Suns Sink Pistons
Detroit goes cold in fourth quarter as Phoenix gets a needed win
But you don’t need a doctorate degree to figure out what undermined the Pistons on a Friday night in the desert southwest.
“There’s a lot of things you look at that you wish you could go back and correct,” Josh Smith said after the 98-92 loss to Phoenix, Detroit’s 12th straight road defeat. “We just weren’t able to make free throws and we didn’t take care of the basketball like we normally do.”
Those two categories – foul shooting and turnovers – were glaring red welts on the game’s box score.
The Pistons have been dead last in the NBA in free-throw shooting all season, but they sunk to new depths against the Suns, making just 10 of 26. If they make their average – about two of every three free throws – they probably win the game and deal the Suns a heavy blow in their playoff pursuit.
“I thought there were two major things,” John Loyer said. “One, we turned the ball over 19 times for a team that averages 12 turns (since Loyer took over) and the majority of them were unforced. And then we go 10 for 26 from the line. We’re not asking you to make all of ’em, but you shoot your percentage, that’s a totally different ballgame. Some nights they go in and some nights they don’t. It’s not for lack of trying and it’s not for lack of preparation. They just didn’t go in tonight.”
Eventually, it got contagious. Phoenix opened a 12-point lead early in the third quarter – the Suns led by one at halftime – but the Pistons answered back to tie the game, eventually trailing by two to start the fourth. Then Rodney Stuckey rattled off nine straight Pistons points and they led by four.
When Stuckey cooled off – he missed six of his last seven shots after hitting nine of his first 12 – so did the Pistons, who shot 29 percent in the fourth quarter. But the Suns left the door open by missing half of their 14 foul shots in the fourth quarter.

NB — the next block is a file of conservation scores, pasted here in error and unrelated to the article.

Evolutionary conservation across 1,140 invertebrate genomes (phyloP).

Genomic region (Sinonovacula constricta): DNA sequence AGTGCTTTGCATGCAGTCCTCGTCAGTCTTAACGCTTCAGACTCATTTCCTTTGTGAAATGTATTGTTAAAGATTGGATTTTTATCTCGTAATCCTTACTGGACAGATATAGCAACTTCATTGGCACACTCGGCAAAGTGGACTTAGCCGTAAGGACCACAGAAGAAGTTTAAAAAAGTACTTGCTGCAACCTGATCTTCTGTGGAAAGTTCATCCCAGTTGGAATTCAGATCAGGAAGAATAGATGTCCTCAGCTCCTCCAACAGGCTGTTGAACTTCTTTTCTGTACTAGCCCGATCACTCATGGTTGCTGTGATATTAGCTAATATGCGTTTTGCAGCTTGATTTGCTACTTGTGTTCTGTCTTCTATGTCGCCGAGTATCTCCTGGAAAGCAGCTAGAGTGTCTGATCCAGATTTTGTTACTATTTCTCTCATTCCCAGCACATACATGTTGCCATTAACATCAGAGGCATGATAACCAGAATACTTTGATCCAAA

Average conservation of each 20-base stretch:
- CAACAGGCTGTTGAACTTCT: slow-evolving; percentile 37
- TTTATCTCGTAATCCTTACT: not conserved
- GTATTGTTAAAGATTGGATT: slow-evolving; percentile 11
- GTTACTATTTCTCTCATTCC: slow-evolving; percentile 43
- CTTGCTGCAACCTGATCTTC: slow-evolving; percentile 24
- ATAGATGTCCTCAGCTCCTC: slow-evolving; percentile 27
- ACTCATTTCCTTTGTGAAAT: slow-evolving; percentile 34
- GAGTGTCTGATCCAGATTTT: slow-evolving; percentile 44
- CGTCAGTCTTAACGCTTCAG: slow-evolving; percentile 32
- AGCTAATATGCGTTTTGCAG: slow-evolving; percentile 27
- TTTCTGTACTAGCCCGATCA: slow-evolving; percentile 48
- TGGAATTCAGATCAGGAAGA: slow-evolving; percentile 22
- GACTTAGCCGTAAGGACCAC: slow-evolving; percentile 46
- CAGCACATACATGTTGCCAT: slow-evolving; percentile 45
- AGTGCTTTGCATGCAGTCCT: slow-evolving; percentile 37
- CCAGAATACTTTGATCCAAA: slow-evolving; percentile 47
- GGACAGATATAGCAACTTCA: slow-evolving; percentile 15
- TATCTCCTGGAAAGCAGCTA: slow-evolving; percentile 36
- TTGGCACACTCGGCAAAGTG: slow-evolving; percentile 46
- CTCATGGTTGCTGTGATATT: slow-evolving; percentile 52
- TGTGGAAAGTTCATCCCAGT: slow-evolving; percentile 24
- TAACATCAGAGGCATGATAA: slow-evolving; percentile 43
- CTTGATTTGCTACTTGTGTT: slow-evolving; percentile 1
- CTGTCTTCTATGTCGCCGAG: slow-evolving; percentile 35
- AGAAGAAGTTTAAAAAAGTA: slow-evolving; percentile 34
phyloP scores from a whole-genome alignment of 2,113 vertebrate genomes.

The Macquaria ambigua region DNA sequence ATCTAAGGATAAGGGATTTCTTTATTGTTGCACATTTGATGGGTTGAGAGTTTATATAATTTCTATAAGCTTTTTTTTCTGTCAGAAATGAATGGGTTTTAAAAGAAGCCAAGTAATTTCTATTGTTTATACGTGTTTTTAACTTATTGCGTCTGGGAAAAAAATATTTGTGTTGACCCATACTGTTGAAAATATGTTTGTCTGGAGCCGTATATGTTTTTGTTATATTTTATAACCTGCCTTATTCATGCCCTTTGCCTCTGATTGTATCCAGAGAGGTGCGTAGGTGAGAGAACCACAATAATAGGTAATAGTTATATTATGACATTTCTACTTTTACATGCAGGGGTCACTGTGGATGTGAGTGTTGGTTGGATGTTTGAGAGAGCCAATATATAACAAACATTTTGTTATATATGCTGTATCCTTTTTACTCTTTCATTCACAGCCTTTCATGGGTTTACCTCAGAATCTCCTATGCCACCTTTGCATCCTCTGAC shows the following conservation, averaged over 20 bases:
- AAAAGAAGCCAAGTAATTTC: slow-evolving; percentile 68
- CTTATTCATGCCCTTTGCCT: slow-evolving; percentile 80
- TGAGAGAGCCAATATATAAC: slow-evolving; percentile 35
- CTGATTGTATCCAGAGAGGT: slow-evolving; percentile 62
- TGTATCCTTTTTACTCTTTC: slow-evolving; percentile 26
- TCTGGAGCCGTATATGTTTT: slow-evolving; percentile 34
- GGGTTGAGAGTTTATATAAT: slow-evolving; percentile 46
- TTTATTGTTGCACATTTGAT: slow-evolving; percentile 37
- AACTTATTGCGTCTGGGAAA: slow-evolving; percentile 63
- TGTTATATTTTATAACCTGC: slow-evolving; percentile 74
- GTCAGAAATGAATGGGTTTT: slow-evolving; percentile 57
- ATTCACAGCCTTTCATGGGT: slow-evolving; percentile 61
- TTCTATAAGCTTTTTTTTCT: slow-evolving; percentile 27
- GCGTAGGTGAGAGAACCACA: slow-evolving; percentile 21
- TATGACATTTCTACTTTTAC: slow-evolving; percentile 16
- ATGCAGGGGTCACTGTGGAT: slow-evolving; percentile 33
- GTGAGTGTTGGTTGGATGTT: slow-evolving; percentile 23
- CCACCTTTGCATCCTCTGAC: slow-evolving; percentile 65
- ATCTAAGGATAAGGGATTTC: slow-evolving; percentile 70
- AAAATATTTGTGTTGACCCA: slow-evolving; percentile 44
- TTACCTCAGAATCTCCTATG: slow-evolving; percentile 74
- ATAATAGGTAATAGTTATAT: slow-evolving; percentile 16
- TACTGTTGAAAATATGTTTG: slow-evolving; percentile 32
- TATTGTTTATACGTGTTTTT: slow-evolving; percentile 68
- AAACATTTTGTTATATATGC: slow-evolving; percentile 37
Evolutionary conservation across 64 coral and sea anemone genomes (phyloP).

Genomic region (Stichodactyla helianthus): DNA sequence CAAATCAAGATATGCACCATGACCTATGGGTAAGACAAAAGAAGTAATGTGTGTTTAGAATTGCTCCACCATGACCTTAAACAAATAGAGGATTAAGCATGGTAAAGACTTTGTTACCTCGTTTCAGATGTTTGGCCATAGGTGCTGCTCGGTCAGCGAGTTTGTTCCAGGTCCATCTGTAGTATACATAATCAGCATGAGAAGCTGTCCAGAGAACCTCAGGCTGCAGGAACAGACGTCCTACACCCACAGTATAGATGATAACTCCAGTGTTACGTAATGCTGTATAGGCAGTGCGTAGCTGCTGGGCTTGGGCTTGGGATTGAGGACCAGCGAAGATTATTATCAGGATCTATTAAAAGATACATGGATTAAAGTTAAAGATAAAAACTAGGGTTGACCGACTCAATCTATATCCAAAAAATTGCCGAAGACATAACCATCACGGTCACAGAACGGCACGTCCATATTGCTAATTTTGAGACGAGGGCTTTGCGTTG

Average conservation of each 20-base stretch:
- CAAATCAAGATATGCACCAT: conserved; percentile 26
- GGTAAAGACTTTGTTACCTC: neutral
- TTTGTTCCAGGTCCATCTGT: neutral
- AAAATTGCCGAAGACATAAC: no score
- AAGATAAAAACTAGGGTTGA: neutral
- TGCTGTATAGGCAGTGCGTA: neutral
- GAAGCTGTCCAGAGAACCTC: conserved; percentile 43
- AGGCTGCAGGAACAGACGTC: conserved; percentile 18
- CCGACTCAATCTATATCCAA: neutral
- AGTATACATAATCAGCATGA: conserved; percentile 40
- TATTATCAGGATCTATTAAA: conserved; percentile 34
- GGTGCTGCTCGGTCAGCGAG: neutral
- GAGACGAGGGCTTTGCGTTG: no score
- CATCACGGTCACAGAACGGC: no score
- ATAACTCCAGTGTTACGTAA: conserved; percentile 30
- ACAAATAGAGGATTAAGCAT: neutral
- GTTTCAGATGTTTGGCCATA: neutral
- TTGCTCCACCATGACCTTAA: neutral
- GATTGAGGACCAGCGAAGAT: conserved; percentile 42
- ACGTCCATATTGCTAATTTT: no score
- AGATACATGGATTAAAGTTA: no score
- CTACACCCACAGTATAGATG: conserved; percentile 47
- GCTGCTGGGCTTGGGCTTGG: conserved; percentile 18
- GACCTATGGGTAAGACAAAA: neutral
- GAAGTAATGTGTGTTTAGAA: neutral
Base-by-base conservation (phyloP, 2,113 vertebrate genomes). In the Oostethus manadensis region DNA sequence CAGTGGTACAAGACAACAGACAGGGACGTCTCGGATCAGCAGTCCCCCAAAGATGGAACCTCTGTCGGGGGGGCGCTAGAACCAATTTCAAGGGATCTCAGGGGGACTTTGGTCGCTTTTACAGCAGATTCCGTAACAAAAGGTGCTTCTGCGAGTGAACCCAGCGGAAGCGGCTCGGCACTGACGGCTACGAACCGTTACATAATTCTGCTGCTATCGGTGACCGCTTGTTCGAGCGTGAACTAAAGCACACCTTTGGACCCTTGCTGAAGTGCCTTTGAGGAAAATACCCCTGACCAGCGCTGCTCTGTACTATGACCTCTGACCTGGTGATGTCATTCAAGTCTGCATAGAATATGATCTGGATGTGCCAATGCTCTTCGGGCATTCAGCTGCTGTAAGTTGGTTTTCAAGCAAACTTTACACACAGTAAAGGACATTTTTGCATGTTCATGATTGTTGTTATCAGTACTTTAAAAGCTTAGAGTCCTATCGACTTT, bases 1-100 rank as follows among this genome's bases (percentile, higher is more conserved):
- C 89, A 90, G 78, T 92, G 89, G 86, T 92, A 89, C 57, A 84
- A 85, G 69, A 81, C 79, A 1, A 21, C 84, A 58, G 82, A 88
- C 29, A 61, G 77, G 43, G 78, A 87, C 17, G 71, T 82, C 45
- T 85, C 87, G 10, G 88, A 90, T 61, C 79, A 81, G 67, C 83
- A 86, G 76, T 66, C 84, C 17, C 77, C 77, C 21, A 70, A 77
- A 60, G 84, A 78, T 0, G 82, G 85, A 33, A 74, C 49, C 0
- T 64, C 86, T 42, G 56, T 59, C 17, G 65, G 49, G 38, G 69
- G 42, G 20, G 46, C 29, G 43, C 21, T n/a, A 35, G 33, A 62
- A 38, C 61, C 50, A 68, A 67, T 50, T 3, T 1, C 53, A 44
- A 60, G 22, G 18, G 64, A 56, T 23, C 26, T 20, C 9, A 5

The Pistons might have made them pay for that, but they committed five fourth-quarter turnovers and hit 5 of 11 foul shots themselves in the quarter.
“It’s about us missing free throws and turnovers,” Stuckey said. “That’s pretty much what it was. We missed a lot of free throws today and we turned the ball over. I think if we limit those two things, we would have won the game.”
Nobody had a rougher go at the line than Smith, who sullied what would have been a big game – he finished with 15 points and 10 boards – by missing all eight of his free throws, including all three when he was fouled while shooting a triple in the second half.
“You do start to think about it a little bit, but you have to try to stay positive,” Smith said. “But it is a little frustrating. You’re doing everything right technique-wise and it’s just not falling.”
Loyer lauded the effort the Pistons poured into the game against a Suns team that entered the game one game back of surging Memphis for the final playoff spot in the West.
“I played some guys some pretty big minutes, long stretches of time,” Loyer said. “We had some guys step up. If anybody’s disappointed in our guys’ effort tonight, certainly not me.”
That included Andre Drummond, who returned from a brief injury absence and put up another double-double with 13 points and 16 rebounds, 10 of them grabbed after halftime, to enable the Pistons a commanding 53-39 rebounding edge and a 16-8 advantage in second-chance points.
“It took him a few minutes to get rolling, but Andre is Andre,” Loyer said. “You roll him out there, he’s going to rebound the basketball, he’s going to hard roll, he’s going to protect the rim and do what he just did tonight. It was very good to have him back.”
Halfway through their four-game road trip, it doesn’t get any easier for the Pistons. They face the Los Angeles Clippers tonight, a team that lost Monday at Denver and hasn’t played since then, a game that saw their 11-game winning streak ended.
“We’ve got a really good team coming up tomorrow,” Smith said. “That’s the way to get it out of your memory fast.”